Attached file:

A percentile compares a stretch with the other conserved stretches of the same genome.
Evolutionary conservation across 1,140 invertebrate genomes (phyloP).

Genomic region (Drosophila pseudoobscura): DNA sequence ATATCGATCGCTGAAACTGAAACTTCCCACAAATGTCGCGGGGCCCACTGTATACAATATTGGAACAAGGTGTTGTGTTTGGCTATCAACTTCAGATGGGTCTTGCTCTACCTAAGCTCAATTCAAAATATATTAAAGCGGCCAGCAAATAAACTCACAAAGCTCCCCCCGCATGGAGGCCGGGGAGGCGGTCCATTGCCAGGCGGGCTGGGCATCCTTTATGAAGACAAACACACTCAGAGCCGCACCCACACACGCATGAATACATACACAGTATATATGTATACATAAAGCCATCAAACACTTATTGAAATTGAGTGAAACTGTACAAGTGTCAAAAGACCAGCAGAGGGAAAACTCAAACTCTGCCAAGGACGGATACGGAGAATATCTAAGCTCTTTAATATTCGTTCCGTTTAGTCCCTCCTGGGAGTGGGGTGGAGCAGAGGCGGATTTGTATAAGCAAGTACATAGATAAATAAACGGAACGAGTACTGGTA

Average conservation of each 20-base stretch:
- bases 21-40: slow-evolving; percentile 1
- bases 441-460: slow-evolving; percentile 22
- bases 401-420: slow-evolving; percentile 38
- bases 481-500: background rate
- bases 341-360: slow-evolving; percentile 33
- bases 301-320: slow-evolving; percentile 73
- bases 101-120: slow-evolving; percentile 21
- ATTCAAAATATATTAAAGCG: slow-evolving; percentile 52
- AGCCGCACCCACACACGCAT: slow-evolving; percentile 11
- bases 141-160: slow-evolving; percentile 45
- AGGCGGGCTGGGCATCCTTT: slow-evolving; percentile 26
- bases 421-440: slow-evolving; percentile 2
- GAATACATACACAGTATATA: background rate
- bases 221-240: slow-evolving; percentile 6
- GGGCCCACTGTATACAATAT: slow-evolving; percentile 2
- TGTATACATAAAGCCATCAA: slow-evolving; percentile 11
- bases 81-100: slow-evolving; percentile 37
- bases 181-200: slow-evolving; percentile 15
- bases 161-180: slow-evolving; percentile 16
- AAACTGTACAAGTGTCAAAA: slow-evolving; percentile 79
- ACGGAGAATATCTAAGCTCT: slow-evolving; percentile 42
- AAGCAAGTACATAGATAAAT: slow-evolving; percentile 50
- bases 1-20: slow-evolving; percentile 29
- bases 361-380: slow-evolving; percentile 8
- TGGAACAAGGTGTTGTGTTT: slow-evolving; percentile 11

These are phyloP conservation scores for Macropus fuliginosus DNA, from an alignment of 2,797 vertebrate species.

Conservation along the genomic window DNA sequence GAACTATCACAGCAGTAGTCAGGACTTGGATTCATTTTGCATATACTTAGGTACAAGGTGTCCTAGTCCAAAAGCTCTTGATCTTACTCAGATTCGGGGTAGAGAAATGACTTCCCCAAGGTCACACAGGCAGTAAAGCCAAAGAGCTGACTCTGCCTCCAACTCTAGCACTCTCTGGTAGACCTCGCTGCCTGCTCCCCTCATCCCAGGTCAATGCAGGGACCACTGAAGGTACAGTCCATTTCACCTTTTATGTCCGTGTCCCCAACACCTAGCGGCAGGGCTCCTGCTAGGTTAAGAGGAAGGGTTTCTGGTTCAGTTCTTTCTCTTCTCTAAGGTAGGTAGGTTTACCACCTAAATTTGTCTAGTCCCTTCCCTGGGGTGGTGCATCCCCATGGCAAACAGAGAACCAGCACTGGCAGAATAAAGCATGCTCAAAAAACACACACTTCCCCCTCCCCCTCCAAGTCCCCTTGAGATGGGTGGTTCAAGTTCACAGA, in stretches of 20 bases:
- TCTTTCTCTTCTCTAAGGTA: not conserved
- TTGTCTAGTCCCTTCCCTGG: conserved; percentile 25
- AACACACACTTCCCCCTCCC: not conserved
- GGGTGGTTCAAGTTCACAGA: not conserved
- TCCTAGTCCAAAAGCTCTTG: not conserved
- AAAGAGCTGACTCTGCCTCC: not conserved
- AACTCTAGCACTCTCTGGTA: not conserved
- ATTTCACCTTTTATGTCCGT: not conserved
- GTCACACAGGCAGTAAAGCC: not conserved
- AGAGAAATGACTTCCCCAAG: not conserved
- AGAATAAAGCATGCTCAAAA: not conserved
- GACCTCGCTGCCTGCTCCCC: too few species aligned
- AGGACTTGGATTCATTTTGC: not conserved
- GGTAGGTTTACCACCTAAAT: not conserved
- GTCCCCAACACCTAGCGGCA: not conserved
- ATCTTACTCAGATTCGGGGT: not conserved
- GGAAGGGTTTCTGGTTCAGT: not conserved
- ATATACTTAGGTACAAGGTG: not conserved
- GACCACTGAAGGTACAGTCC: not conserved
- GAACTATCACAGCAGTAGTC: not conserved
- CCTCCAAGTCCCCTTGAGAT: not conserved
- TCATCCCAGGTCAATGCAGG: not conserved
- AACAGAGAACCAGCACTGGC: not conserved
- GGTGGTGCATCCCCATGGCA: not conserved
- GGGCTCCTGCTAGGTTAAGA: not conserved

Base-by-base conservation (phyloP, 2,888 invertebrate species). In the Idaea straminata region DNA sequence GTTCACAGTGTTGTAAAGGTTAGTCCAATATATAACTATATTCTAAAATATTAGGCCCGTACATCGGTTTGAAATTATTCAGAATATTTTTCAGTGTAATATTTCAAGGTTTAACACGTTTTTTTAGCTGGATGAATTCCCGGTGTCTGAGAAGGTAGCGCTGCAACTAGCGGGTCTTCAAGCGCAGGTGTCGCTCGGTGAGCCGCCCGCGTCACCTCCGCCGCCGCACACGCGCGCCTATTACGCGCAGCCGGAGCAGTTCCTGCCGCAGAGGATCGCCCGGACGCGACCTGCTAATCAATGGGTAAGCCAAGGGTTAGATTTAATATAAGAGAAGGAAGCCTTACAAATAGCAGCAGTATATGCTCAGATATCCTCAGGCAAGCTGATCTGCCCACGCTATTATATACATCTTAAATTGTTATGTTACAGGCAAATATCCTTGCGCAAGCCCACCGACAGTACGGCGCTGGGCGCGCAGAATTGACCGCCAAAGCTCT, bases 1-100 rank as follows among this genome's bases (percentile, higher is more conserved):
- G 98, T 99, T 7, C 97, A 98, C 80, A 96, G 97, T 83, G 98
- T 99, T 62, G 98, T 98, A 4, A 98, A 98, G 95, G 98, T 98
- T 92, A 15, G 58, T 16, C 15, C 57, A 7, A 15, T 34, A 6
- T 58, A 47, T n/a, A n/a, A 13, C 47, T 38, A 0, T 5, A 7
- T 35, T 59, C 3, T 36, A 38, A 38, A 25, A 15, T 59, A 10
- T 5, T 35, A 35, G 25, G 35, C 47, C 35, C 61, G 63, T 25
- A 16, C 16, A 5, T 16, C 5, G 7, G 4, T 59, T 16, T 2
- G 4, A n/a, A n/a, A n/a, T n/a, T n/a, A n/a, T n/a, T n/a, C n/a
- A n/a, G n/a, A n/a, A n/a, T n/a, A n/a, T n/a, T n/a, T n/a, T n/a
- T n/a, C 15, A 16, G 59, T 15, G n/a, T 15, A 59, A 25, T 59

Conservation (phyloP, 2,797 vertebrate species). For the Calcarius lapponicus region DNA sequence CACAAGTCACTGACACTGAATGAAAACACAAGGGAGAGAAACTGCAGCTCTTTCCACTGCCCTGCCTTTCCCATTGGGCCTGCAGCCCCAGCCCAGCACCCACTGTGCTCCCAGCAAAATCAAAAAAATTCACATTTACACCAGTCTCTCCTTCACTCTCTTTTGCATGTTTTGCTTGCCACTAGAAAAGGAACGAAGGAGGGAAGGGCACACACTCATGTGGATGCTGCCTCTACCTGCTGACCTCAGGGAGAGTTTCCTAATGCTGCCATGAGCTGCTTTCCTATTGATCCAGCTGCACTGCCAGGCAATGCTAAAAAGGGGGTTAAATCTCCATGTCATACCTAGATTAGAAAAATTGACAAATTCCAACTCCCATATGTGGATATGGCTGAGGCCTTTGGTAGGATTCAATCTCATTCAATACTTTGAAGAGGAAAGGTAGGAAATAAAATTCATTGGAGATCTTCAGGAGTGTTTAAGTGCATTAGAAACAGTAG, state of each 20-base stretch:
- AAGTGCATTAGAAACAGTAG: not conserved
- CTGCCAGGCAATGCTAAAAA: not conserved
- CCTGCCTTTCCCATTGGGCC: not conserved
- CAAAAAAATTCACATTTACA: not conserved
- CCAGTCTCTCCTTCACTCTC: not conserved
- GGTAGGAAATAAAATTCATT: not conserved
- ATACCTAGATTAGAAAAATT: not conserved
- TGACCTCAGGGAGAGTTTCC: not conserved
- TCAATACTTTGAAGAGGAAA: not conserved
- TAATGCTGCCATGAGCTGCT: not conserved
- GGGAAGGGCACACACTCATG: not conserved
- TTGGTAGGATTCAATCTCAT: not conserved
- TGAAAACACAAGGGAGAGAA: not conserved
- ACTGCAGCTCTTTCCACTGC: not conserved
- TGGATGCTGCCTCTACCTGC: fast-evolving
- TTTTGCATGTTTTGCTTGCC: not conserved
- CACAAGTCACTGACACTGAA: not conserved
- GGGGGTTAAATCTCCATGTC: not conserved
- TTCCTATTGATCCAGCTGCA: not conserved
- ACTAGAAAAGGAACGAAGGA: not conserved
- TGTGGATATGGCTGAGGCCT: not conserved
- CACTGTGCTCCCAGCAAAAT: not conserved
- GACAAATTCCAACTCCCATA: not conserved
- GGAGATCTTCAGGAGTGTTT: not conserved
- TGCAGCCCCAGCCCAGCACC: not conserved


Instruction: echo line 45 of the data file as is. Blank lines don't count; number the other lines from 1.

- GGTAGGTTTACCACCTAAAT: not conserved